We have all heard it said that our priorities should be:
But what if your work is ministry? You are working for God—does that make a difference? In your list of priorities, does ministry equal God—and therefore trump family? Amazingly, many people think so.
A Sad Beginning
I remember a concerned young lady coming to me after class while I was teaching at a Bible school. Her fiancé, John*, was one of the more “on fire” students. Everyone loved him. He had a big heart and was a fearless evangelist.
As a leader, have you ever stopped to think about what you believe about those that you lead?
What you believe about their intentions, their dreams, and their desires”
Deep down, what you believe about them influences how you approach them. It impacts how you lead them.
If you’re in a leadership role, it means God has positioned you to take part in the refining work He is doing in those you lead. That means He intends to use you to teach, to guide, to shepherd.
Sometimes that teaching or guidance is easy. It’s not difficult to address and is readily received by the recipient.
I am in youth ministry because of one conversation.
OK, that isn’t entirely true—I’m in youth ministry because of a myriad of things: being raised well by godly parents; shaping moments throughout my childhood by amazing Christian men and women; seeing the need for leadership and love in the life of a teenager; and my own specific passion and shape.
But I do remember one specific conversation with a guy named Jerry. Jerry was the dean of men at the Bible college I went to, and one of two very influential men at that school for me (the other being the football coach and Bible teacher, Terry).
Overhearing other people’s conversations can be dangerous! I stood in our church office and overheard someone talking about our benevolence giving.
“But is it reaping a return? Do any of these people ever come back and be part of the church?”
That short moment of eavesdropping changed how I view life and church. Do you give in order to receive?
We are all guilty of it. We work hard all week, but if all we get are negative reviews, we feel cheated and let down; or we stay with a family because it is our job, and hope that when this crisis is over they will become stalwart members of the congregation. We give to a woman in need and then feel let down when she doesn’t bring her kids on Sunday.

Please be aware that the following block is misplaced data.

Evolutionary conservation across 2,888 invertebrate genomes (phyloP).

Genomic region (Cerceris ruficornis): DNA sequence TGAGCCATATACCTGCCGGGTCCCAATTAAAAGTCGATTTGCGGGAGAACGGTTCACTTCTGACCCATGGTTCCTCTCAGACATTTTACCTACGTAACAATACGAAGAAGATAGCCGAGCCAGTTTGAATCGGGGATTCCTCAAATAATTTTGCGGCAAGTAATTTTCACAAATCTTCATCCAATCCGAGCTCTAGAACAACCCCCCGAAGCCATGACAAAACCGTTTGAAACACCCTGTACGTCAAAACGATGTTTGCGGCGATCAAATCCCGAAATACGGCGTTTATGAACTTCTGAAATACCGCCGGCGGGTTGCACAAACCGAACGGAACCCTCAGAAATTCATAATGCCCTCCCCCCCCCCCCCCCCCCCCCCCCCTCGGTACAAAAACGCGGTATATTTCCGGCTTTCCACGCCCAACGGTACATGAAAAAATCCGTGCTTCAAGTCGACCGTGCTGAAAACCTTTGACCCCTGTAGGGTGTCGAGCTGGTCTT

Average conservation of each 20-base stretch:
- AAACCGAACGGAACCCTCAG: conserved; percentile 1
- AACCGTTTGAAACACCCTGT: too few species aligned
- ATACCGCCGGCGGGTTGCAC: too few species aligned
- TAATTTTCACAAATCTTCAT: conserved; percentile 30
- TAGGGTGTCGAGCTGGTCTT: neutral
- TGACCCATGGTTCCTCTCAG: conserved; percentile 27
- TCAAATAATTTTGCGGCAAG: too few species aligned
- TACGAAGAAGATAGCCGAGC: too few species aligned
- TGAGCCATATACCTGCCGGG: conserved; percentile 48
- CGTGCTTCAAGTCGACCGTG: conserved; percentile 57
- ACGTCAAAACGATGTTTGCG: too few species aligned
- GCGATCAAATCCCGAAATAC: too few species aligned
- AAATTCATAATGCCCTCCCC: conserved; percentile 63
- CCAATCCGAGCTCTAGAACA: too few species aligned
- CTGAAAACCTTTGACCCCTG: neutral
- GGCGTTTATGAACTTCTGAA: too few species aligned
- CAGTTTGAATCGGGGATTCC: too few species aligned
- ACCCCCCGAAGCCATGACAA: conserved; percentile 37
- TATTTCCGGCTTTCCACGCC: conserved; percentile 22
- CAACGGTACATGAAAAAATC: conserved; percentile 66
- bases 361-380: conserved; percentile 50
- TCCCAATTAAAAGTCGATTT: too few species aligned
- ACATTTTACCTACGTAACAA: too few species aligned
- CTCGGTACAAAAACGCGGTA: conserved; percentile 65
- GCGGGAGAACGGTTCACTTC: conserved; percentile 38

It was a frank conversation about money with other leaders at our church. We tackled what most of middle-class America considers a taboo subject and faced some hard truths. As a result, I was awakened to my habits and how they influenced the financial situation of our closest friends.
For example, in our community of friends, eating out had become our cultural gathering point—church and then lunch. It had become our Sunday ritual. We love to eat together. Unfortunately, this ritual was causing friends to increase their personal indebtedness to credit card companies.
How did we get to this point in our habits?
With the spate of national tragedies in the last few months, all parents are asking, “Is this a safe place for our kids?” That includes churches. As children’s ministry leaders, we’re charged to take our role as both physical and spiritual guardians very seriously, and we should do everything we reasonably can to make our ministry environments a safe place for kids to be. It’s too important to “wing it” or think that the chances of something happening are slim.
Ask yourself and your team: Where are the weak spots in our ministry? Where are the places that need to be shored up to keep kids, families and volunteers secure and safe?